After 9/11, the President wore a blue tie for his State of the Union address until this year, when he returned to red
The blogosphere was abuzz with the SOTU address last night and early this morning. Some slept through it, others blogged LIVE, and while most bloggers were underwhelmed, polls suggested Americans in general felt pretty good about it. But even as thoughtful bloggers were parsing every phrase, an obvious indicator of the state of the union seemed to escape their notice: George W. was wearing a HOT RED necktie.
Roger Mudd of "Online NewsHour" may have been the first to write about "the blue tie phenomenon of the George W. Bush administration" last November. Then in December, Bob Dart of The Atlanta Journal-Constitution noticed that power red and Ivy League stripes were out, and bright blue, in shades from periwinkle to baby, were in on both sides of the aisle.
Why had bright blue overtaken red as the primary color of political power ties?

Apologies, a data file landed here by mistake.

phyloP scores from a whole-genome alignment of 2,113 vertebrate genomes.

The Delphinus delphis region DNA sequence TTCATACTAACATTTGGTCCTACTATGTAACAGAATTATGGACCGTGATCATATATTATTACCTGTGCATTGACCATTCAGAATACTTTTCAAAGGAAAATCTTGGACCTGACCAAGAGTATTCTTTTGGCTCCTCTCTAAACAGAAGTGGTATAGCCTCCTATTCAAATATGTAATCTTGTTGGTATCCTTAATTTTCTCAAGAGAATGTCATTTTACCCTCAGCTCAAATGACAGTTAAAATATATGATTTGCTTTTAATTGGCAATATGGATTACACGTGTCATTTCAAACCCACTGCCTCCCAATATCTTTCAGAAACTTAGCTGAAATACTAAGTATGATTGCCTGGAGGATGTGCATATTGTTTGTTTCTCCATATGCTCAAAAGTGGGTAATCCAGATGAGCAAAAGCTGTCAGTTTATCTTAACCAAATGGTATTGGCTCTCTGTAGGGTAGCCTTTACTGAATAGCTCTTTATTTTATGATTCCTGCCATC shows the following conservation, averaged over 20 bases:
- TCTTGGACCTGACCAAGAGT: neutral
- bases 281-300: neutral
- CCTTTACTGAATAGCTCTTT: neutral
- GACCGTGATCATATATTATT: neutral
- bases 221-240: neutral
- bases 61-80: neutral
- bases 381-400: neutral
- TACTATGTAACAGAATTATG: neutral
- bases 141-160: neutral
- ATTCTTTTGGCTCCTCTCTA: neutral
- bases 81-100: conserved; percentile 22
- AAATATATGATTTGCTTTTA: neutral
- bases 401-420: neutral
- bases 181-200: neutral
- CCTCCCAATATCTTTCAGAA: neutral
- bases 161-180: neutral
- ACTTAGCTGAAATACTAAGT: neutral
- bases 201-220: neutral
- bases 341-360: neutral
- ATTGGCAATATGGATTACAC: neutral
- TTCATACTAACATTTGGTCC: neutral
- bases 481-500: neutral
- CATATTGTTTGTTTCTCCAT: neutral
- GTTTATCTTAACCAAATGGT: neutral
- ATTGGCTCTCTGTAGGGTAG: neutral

"Trust is the biggest issue out there today," said Leatrice Eiseman, director of the Pantone Color Institute. "The human mind connects blue with the elements of nature that are always there and never go away: the sky and sea. It's the color that invokes feelings of loyalty, steadfastness, constants. It's the believability factor."
"It's not that red isn't a power color anymore, but blue has overtaken it. Red has an exciting connotation but can also be connected with bloodshed and danger." In times of war and national anxiety, she said, "Blue is a much better choice."
Turkey gobbler shows his wattle and spreads his tail feathers.
So what might the reemergence of red last night portend? Is it just the crimson wattle of a turkey gobbler defending his turf during an election year, or is there something more? If times of national anxiety require blue, might the President's decision to go red suggest he sees an easing up of the terrorist threat? Daniel Drezner seemed to be onto something similar in his comments this morning:
My quick assessment was similar to Joyner's: "a fairly boring speech." Compared to Bush's last two SOTU speeches, however -- the 2001 Axis of Evil speech and the 2002 "sixteen little words" speech -- a little boring might be good.